300 The Indian Advocate.
Croquet start a fire and give them something to eat. With
much good will he made every endeavor to make his guests
comfortable, and invited them to sit upon the straw bed, or
the log by the fire, which he proceeded to build with wood
gathered and hewn by himself. He pleaded with them to
allow him to go oyer and get food from the agent for them,
but they insisted that he open up his own cupboard and
"share his own food with them, as became a brother." He
produced flour ground by his own hands by means of the
primeval grist mill composed of two stones hewn for the pur
pose. Besides this he had only rice and some few potatoes.
He was so very humble that it was only by a strategy like
this that his virtues became known. The Indians were the
sole object of his solicitude; he lived among them as one of
themselves, sharing their joys and their sorrows, not much
better clad, and, of his own free choice, not much better sus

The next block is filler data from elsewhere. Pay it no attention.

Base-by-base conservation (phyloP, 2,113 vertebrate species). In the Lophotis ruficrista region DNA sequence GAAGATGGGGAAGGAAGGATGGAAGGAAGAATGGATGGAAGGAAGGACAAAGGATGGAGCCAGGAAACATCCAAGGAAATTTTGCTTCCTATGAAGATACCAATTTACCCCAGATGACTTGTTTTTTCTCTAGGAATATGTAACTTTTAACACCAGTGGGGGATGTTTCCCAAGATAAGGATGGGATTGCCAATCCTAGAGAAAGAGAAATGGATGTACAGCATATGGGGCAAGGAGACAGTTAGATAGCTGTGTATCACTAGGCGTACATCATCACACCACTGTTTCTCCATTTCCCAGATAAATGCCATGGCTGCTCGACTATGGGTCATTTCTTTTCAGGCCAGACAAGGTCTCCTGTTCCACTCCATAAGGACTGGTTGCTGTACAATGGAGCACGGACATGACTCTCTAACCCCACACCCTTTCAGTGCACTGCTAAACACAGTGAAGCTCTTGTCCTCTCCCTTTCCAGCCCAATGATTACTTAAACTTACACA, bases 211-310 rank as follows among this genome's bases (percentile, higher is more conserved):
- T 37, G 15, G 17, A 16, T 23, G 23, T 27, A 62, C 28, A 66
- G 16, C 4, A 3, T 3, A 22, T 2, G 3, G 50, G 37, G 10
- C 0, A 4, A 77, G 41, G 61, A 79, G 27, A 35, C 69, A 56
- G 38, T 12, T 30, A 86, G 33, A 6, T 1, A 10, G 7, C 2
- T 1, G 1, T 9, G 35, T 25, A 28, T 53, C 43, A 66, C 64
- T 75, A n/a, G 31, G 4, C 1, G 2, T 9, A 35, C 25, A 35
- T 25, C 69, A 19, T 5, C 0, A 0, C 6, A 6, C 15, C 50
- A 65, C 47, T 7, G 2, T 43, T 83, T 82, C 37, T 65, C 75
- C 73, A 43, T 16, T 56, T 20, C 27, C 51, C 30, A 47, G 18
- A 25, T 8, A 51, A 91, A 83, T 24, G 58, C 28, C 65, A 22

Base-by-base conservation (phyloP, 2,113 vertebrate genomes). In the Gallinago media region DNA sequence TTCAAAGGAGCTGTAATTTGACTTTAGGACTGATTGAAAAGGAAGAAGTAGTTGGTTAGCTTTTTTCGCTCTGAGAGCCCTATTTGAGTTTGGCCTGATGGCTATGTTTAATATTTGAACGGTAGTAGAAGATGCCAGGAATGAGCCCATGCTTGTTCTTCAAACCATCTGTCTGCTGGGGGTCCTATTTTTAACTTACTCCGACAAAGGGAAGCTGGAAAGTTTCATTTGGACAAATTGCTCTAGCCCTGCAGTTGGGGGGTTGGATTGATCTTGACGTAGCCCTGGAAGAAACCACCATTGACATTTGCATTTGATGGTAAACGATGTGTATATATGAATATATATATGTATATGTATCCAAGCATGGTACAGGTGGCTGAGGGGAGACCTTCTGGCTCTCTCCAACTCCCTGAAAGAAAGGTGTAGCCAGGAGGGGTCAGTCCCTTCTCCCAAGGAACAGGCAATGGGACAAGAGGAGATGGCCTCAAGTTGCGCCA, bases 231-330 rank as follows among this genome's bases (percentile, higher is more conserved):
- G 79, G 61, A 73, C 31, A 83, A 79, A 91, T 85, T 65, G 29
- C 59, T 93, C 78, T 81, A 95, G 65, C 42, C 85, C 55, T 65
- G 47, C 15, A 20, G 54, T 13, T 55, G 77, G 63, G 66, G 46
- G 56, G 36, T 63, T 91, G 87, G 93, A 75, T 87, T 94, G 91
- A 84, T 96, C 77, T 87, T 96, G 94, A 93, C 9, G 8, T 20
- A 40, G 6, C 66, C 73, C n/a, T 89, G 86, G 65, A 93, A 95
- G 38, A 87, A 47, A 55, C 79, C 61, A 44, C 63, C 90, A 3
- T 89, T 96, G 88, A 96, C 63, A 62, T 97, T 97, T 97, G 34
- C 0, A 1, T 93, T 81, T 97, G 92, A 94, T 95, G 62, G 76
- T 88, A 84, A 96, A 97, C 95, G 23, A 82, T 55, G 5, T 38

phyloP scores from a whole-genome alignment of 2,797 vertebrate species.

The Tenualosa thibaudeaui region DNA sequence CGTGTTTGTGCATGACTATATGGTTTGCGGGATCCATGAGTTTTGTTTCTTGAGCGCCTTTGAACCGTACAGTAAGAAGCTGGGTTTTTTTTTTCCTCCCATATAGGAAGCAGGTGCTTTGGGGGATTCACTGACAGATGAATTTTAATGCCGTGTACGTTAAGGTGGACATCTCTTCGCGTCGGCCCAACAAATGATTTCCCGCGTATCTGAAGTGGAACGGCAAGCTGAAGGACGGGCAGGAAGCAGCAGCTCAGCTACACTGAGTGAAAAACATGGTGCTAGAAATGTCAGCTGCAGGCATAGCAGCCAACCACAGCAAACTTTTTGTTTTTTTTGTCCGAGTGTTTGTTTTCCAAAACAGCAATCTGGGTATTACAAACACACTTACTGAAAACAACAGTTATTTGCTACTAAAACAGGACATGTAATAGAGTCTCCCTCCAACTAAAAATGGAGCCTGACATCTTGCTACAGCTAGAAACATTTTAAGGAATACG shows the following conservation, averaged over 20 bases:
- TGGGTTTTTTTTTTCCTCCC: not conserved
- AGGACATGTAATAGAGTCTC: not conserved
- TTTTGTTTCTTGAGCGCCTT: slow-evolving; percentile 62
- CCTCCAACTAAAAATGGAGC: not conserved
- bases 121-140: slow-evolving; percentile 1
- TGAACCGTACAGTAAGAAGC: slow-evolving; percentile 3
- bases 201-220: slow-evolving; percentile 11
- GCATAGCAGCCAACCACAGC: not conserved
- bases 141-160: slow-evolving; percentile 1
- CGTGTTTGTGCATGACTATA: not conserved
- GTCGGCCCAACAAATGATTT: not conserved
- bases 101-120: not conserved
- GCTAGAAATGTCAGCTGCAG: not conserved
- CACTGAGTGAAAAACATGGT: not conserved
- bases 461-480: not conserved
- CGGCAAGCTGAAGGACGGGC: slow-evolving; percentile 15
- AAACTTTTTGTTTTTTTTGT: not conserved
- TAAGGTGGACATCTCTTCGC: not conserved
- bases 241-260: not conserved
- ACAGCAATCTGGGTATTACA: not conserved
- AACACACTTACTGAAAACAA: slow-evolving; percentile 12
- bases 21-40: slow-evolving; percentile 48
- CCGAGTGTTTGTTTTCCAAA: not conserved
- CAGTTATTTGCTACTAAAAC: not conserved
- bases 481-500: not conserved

tained. Whatever he had above the most ordinary food and
clothing was at their service, and, on more than one occasion,
those friends who provided clothing and other articles for him
were chagrined to learn that most of their presents found
their way to his Indian children.
His funeral took place in the beautiful church at Braine
PAlleud in which he was baptized eighty-four years ago. It
was attended by over twenty priests, the relatives of the de
ceased and a large concourse of friends. The funeral oration
was delivered by the Abbe Renard, who paid a warm and
loving tribute to the beautiful life of self-sacrifice, the many
lovable attributes and the hallowed memory of "the Saint of
O regon . ' ' Catholic Columbian.
"I am selling a new cyclopedia," said the well-dressed man,
who had been ushered into the reception-room on the strength
of his make-up. "Would you care to look at it?" "'Tain't
no use," replied Mrs. Noser; "I'd break my neck if I ever
attempted to ride one of them foolish things."
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